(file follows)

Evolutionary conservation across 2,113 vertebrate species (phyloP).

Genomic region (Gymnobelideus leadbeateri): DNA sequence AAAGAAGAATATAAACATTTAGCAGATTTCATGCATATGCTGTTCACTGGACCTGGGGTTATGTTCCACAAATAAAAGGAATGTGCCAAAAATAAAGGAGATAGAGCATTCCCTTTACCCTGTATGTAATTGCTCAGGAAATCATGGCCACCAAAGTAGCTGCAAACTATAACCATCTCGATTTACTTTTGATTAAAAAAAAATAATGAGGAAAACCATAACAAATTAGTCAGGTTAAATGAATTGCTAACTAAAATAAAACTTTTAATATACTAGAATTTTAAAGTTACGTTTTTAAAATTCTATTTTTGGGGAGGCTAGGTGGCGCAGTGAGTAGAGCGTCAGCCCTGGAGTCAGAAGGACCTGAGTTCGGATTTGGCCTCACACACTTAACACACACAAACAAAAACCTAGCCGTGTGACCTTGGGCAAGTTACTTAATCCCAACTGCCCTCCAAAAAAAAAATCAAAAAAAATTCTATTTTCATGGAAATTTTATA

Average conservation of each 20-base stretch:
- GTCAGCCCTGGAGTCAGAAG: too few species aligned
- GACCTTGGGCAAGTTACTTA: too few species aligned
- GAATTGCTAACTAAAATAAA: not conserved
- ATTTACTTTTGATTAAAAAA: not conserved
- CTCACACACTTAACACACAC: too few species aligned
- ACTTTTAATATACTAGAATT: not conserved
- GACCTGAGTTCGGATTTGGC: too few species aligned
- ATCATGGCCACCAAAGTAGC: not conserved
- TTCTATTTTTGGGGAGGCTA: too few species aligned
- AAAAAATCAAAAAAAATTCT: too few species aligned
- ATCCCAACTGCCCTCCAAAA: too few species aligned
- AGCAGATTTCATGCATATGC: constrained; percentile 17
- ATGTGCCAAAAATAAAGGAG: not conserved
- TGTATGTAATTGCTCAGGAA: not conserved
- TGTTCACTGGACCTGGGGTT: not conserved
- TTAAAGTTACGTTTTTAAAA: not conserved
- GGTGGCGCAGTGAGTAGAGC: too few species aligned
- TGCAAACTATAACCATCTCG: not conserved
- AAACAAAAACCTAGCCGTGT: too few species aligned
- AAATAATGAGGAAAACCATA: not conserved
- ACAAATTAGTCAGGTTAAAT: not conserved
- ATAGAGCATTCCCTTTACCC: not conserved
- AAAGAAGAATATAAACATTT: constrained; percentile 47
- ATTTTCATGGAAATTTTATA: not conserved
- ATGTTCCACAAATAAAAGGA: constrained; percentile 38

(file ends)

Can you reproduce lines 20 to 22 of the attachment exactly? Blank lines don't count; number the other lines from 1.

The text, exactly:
- GGTGGCGCAGTGAGTAGAGC: too few species aligned
- TGCAAACTATAACCATCTCG: not conserved
- AAACAAAAACCTAGCCGTGT: too few species aligned